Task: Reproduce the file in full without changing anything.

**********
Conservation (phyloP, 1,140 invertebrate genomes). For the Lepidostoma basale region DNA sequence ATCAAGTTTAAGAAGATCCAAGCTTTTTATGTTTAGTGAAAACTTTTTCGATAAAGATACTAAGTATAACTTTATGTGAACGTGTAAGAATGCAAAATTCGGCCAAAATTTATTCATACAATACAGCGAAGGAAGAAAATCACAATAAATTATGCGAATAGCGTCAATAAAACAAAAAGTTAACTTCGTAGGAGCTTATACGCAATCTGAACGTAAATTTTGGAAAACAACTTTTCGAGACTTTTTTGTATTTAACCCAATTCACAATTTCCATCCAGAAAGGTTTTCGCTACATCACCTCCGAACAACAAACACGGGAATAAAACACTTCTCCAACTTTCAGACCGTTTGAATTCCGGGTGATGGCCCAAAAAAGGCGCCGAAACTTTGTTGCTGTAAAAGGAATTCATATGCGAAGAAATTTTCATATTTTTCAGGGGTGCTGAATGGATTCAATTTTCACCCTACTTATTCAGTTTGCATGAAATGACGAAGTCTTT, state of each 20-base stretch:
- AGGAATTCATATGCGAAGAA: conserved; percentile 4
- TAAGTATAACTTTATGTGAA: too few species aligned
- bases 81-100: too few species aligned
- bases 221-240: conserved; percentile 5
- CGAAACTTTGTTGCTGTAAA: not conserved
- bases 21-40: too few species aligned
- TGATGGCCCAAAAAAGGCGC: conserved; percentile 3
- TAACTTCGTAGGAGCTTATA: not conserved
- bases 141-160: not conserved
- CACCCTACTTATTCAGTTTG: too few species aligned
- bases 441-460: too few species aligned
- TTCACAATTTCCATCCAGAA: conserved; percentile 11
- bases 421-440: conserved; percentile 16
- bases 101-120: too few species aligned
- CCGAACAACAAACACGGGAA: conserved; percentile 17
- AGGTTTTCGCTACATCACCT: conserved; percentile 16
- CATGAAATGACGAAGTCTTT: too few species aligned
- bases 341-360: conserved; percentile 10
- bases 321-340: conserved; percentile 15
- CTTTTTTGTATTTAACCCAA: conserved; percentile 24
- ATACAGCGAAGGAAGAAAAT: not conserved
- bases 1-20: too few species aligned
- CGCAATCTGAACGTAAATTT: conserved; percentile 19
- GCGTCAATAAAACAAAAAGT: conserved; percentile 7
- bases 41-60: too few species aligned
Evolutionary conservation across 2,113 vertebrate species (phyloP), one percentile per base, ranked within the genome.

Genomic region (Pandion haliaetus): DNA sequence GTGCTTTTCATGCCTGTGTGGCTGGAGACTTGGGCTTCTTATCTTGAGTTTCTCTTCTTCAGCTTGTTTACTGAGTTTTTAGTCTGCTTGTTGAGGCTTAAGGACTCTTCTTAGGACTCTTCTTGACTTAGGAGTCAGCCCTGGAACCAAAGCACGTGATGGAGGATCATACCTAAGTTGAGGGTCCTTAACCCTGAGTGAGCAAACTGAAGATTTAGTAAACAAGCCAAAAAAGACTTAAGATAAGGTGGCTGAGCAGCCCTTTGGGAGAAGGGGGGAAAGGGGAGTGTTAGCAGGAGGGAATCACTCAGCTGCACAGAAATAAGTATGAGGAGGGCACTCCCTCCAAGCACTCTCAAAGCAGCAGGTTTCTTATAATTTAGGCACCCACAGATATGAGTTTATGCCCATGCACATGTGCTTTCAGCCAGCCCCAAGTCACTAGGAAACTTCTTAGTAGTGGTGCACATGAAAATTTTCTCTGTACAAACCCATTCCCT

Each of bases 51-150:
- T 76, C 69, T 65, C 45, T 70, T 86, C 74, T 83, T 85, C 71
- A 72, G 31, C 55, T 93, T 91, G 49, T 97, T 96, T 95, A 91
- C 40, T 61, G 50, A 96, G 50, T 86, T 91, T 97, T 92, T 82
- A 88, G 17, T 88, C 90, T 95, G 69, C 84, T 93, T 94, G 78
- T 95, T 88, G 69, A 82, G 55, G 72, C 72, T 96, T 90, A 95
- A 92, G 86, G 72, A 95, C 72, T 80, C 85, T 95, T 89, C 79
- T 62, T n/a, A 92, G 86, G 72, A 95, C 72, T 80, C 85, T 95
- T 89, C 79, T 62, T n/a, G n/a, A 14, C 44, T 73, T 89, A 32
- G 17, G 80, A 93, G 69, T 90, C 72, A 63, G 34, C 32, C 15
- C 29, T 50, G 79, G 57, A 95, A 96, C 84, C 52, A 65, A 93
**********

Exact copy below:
Conservation (phyloP, 1,140 invertebrate genomes). For the Lepidostoma basale region DNA sequence ATCAAGTTTAAGAAGATCCAAGCTTTTTATGTTTAGTGAAAACTTTTTCGATAAAGATACTAAGTATAACTTTATGTGAACGTGTAAGAATGCAAAATTCGGCCAAAATTTATTCATACAATACAGCGAAGGAAGAAAATCACAATAAATTATGCGAATAGCGTCAATAAAACAAAAAGTTAACTTCGTAGGAGCTTATACGCAATCTGAACGTAAATTTTGGAAAACAACTTTTCGAGACTTTTTTGTATTTAACCCAATTCACAATTTCCATCCAGAAAGGTTTTCGCTACATCACCTCCGAACAACAAACACGGGAATAAAACACTTCTCCAACTTTCAGACCGTTTGAATTCCGGGTGATGGCCCAAAAAAGGCGCCGAAACTTTGTTGCTGTAAAAGGAATTCATATGCGAAGAAATTTTCATATTTTTCAGGGGTGCTGAATGGATTCAATTTTCACCCTACTTATTCAGTTTGCATGAAATGACGAAGTCTTT, state of each 20-base stretch:
- AGGAATTCATATGCGAAGAA: conserved; percentile 4
- TAAGTATAACTTTATGTGAA: too few species aligned
- bases 81-100: too few species aligned
- bases 221-240: conserved; percentile 5
- CGAAACTTTGTTGCTGTAAA: not conserved
- bases 21-40: too few species aligned
- TGATGGCCCAAAAAAGGCGC: conserved; percentile 3
- TAACTTCGTAGGAGCTTATA: not conserved
- bases 141-160: not conserved
- CACCCTACTTATTCAGTTTG: too few species aligned
- bases 441-460: too few species aligned
- TTCACAATTTCCATCCAGAA: conserved; percentile 11
- bases 421-440: conserved; percentile 16
- bases 101-120: too few species aligned
- CCGAACAACAAACACGGGAA: conserved; percentile 17
- AGGTTTTCGCTACATCACCT: conserved; percentile 16
- CATGAAATGACGAAGTCTTT: too few species aligned
- bases 341-360: conserved; percentile 10
- bases 321-340: conserved; percentile 15
- CTTTTTTGTATTTAACCCAA: conserved; percentile 24
- ATACAGCGAAGGAAGAAAAT: not conserved
- bases 1-20: too few species aligned
- CGCAATCTGAACGTAAATTT: conserved; percentile 19
- GCGTCAATAAAACAAAAAGT: conserved; percentile 7
- bases 41-60: too few species aligned
Evolutionary conservation across 2,113 vertebrate species (phyloP), one percentile per base, ranked within the genome.

Genomic region (Pandion haliaetus): DNA sequence GTGCTTTTCATGCCTGTGTGGCTGGAGACTTGGGCTTCTTATCTTGAGTTTCTCTTCTTCAGCTTGTTTACTGAGTTTTTAGTCTGCTTGTTGAGGCTTAAGGACTCTTCTTAGGACTCTTCTTGACTTAGGAGTCAGCCCTGGAACCAAAGCACGTGATGGAGGATCATACCTAAGTTGAGGGTCCTTAACCCTGAGTGAGCAAACTGAAGATTTAGTAAACAAGCCAAAAAAGACTTAAGATAAGGTGGCTGAGCAGCCCTTTGGGAGAAGGGGGGAAAGGGGAGTGTTAGCAGGAGGGAATCACTCAGCTGCACAGAAATAAGTATGAGGAGGGCACTCCCTCCAAGCACTCTCAAAGCAGCAGGTTTCTTATAATTTAGGCACCCACAGATATGAGTTTATGCCCATGCACATGTGCTTTCAGCCAGCCCCAAGTCACTAGGAAACTTCTTAGTAGTGGTGCACATGAAAATTTTCTCTGTACAAACCCATTCCCT

Each of bases 51-150:
- T 76, C 69, T 65, C 45, T 70, T 86, C 74, T 83, T 85, C 71
- A 72, G 31, C 55, T 93, T 91, G 49, T 97, T 96, T 95, A 91
- C 40, T 61, G 50, A 96, G 50, T 86, T 91, T 97, T 92, T 82
- A 88, G 17, T 88, C 90, T 95, G 69, C 84, T 93, T 94, G 78
- T 95, T 88, G 69, A 82, G 55, G 72, C 72, T 96, T 90, A 95
- A 92, G 86, G 72, A 95, C 72, T 80, C 85, T 95, T 89, C 79
- T 62, T n/a, A 92, G 86, G 72, A 95, C 72, T 80, C 85, T 95
- T 89, C 79, T 62, T n/a, G n/a, A 14, C 44, T 73, T 89, A 32
- G 17, G 80, A 93, G 69, T 90, C 72, A 63, G 34, C 32, C 15
- C 29, T 50, G 79, G 57, A 95, A 96, C 84, C 52, A 65, A 93